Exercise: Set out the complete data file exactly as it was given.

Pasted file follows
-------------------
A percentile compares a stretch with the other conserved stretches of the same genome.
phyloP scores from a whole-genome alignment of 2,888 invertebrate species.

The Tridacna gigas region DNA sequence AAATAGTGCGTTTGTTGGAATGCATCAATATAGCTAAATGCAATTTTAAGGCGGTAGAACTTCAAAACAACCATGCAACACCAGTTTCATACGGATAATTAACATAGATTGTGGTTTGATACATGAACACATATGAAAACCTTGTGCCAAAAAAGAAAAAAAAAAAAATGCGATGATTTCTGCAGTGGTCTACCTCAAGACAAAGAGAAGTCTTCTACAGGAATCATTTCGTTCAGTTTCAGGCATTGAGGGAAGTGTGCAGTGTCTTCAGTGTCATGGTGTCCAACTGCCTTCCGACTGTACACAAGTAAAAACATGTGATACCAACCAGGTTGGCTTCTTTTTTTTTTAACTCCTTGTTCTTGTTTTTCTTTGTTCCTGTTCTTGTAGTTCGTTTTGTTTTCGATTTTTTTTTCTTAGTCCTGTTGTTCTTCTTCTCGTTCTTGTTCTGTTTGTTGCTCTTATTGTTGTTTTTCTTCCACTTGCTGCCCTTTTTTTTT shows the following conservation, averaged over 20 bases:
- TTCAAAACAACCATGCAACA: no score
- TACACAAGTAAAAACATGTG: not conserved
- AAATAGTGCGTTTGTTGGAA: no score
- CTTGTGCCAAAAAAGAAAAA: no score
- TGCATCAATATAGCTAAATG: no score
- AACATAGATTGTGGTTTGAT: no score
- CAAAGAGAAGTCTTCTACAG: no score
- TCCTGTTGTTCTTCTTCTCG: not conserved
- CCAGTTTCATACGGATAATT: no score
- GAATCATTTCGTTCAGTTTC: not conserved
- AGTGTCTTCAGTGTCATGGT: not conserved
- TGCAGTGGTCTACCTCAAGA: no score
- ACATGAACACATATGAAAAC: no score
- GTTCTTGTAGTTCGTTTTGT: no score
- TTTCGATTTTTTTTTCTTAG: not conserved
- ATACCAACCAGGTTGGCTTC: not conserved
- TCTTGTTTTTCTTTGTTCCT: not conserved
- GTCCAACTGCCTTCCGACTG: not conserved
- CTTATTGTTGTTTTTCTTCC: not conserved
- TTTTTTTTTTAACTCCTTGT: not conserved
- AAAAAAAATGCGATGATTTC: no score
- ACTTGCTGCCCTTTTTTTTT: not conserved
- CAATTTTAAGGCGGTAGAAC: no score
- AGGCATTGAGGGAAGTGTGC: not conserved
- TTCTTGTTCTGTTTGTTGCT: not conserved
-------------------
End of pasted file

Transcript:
A percentile compares a stretch with the other conserved stretches of the same genome.
phyloP scores from a whole-genome alignment of 2,888 invertebrate species.

The Tridacna gigas region DNA sequence AAATAGTGCGTTTGTTGGAATGCATCAATATAGCTAAATGCAATTTTAAGGCGGTAGAACTTCAAAACAACCATGCAACACCAGTTTCATACGGATAATTAACATAGATTGTGGTTTGATACATGAACACATATGAAAACCTTGTGCCAAAAAAGAAAAAAAAAAAAATGCGATGATTTCTGCAGTGGTCTACCTCAAGACAAAGAGAAGTCTTCTACAGGAATCATTTCGTTCAGTTTCAGGCATTGAGGGAAGTGTGCAGTGTCTTCAGTGTCATGGTGTCCAACTGCCTTCCGACTGTACACAAGTAAAAACATGTGATACCAACCAGGTTGGCTTCTTTTTTTTTTAACTCCTTGTTCTTGTTTTTCTTTGTTCCTGTTCTTGTAGTTCGTTTTGTTTTCGATTTTTTTTTCTTAGTCCTGTTGTTCTTCTTCTCGTTCTTGTTCTGTTTGTTGCTCTTATTGTTGTTTTTCTTCCACTTGCTGCCCTTTTTTTTT shows the following conservation, averaged over 20 bases:
- TTCAAAACAACCATGCAACA: no score
- TACACAAGTAAAAACATGTG: not conserved
- AAATAGTGCGTTTGTTGGAA: no score
- CTTGTGCCAAAAAAGAAAAA: no score
- TGCATCAATATAGCTAAATG: no score
- AACATAGATTGTGGTTTGAT: no score
- CAAAGAGAAGTCTTCTACAG: no score
- TCCTGTTGTTCTTCTTCTCG: not conserved
- CCAGTTTCATACGGATAATT: no score
- GAATCATTTCGTTCAGTTTC: not conserved
- AGTGTCTTCAGTGTCATGGT: not conserved
- TGCAGTGGTCTACCTCAAGA: no score
- ACATGAACACATATGAAAAC: no score
- GTTCTTGTAGTTCGTTTTGT: no score
- TTTCGATTTTTTTTTCTTAG: not conserved
- ATACCAACCAGGTTGGCTTC: not conserved
- TCTTGTTTTTCTTTGTTCCT: not conserved
- GTCCAACTGCCTTCCGACTG: not conserved
- CTTATTGTTGTTTTTCTTCC: not conserved
- TTTTTTTTTTAACTCCTTGT: not conserved
- AAAAAAAATGCGATGATTTC: no score
- ACTTGCTGCCCTTTTTTTTT: not conserved
- CAATTTTAAGGCGGTAGAAC: no score
- AGGCATTGAGGGAAGTGTGC: not conserved
- TTCTTGTTCTGTTTGTTGCT: not conserved